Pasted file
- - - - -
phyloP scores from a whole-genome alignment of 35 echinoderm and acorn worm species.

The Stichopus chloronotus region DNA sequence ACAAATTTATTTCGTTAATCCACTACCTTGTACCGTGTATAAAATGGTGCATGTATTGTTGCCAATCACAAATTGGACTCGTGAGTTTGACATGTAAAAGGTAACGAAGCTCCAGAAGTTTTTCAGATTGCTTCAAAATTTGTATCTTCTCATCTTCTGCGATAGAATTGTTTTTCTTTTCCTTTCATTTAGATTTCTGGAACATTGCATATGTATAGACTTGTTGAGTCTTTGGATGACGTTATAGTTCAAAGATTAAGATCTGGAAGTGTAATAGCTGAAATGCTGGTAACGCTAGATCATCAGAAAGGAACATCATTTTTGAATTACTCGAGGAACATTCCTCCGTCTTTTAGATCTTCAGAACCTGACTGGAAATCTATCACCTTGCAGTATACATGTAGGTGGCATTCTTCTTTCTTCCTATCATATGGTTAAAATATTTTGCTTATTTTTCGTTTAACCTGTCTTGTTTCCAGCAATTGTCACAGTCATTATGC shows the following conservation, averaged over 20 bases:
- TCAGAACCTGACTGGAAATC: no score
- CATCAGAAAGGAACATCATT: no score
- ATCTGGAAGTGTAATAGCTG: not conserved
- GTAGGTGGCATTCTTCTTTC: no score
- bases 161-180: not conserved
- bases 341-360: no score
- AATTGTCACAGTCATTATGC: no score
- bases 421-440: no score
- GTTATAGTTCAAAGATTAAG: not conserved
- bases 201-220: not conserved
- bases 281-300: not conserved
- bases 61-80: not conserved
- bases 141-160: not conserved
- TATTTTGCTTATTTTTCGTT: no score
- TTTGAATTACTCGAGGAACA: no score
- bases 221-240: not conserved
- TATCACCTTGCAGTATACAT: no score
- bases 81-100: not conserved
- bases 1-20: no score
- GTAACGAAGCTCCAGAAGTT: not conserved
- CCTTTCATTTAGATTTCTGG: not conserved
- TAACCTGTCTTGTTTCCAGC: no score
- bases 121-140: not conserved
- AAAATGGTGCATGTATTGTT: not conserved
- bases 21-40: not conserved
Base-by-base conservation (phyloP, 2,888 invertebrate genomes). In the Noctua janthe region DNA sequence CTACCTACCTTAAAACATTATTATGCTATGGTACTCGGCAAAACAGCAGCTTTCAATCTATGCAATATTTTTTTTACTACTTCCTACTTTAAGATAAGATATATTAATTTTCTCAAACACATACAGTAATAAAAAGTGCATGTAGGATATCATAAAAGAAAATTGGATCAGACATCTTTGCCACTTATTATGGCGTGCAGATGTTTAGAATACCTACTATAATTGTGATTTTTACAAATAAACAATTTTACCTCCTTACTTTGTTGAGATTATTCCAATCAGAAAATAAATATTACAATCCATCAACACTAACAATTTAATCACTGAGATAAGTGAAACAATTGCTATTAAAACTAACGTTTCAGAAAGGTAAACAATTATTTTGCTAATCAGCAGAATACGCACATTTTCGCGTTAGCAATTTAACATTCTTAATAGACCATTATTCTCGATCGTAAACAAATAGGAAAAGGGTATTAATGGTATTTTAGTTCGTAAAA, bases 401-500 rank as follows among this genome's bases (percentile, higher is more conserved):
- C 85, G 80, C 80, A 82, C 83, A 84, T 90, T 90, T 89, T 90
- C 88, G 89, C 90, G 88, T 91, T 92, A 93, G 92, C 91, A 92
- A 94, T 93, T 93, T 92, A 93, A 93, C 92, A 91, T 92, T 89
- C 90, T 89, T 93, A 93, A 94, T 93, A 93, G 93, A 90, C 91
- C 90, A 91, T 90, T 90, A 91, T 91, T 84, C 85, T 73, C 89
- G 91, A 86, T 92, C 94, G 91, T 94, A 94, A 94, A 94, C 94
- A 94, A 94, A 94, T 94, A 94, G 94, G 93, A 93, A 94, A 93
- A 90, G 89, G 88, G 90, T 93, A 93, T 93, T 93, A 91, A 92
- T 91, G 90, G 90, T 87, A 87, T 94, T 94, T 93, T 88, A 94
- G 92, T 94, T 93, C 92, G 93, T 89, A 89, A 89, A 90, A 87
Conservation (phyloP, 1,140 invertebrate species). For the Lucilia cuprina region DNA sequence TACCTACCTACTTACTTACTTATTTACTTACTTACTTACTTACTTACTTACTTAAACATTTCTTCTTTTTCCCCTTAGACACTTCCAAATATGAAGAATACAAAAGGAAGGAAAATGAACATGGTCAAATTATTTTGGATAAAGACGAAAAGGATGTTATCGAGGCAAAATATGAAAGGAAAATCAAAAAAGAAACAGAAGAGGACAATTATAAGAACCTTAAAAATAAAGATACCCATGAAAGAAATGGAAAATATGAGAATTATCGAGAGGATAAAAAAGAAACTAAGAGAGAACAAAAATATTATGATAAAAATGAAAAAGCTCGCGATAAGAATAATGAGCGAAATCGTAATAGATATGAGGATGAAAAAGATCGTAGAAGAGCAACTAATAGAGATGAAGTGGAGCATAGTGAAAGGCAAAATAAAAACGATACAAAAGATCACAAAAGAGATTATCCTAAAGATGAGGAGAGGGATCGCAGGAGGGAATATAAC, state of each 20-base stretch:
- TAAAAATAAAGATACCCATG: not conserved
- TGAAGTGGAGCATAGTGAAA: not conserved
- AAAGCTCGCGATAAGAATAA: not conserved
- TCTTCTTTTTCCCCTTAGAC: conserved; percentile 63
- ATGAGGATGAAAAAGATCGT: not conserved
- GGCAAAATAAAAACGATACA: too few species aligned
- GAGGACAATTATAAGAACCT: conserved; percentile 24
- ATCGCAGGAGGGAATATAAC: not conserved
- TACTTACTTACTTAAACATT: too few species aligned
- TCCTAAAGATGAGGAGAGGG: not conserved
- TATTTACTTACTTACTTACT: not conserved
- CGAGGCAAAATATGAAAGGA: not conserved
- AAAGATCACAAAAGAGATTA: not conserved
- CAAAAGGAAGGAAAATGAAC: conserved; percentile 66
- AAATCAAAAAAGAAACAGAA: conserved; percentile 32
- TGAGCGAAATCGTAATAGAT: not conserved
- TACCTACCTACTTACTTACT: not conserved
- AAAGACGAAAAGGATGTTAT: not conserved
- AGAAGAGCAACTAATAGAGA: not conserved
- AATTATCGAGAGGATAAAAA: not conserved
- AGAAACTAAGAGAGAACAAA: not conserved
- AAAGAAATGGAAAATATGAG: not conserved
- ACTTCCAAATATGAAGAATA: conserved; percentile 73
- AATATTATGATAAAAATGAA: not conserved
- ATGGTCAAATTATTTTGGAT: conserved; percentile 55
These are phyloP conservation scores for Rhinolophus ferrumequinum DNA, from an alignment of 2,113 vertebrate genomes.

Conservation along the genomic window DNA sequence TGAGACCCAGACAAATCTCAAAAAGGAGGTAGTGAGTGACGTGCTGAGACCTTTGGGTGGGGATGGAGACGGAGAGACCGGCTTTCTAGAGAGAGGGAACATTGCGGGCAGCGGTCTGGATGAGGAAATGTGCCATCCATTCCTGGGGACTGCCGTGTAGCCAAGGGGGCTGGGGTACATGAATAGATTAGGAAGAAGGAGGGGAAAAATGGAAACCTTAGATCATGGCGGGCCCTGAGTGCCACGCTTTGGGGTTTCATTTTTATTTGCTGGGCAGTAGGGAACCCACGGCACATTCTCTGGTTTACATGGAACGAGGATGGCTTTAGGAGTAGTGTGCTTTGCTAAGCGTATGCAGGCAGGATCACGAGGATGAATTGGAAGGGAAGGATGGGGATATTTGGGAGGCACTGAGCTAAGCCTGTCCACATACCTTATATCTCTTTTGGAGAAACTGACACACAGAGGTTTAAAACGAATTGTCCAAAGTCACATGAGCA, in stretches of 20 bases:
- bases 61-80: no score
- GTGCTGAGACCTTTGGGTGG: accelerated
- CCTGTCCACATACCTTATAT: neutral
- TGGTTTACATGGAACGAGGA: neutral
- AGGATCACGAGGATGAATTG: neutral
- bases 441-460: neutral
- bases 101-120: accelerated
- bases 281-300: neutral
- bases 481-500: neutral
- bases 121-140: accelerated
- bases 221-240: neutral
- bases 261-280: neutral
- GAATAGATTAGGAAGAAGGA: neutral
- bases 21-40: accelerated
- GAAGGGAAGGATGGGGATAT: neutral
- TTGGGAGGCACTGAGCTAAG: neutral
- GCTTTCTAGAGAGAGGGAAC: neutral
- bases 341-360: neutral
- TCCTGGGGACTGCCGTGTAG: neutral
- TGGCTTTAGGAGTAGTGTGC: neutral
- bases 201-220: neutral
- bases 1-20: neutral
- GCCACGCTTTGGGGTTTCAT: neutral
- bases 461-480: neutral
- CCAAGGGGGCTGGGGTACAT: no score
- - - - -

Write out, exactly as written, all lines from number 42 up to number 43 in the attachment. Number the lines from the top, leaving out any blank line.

- AAAGCTCGCGATAAGAATAA: not conserved
- TCTTCTTTTTCCCCTTAGAC: conserved; percentile 63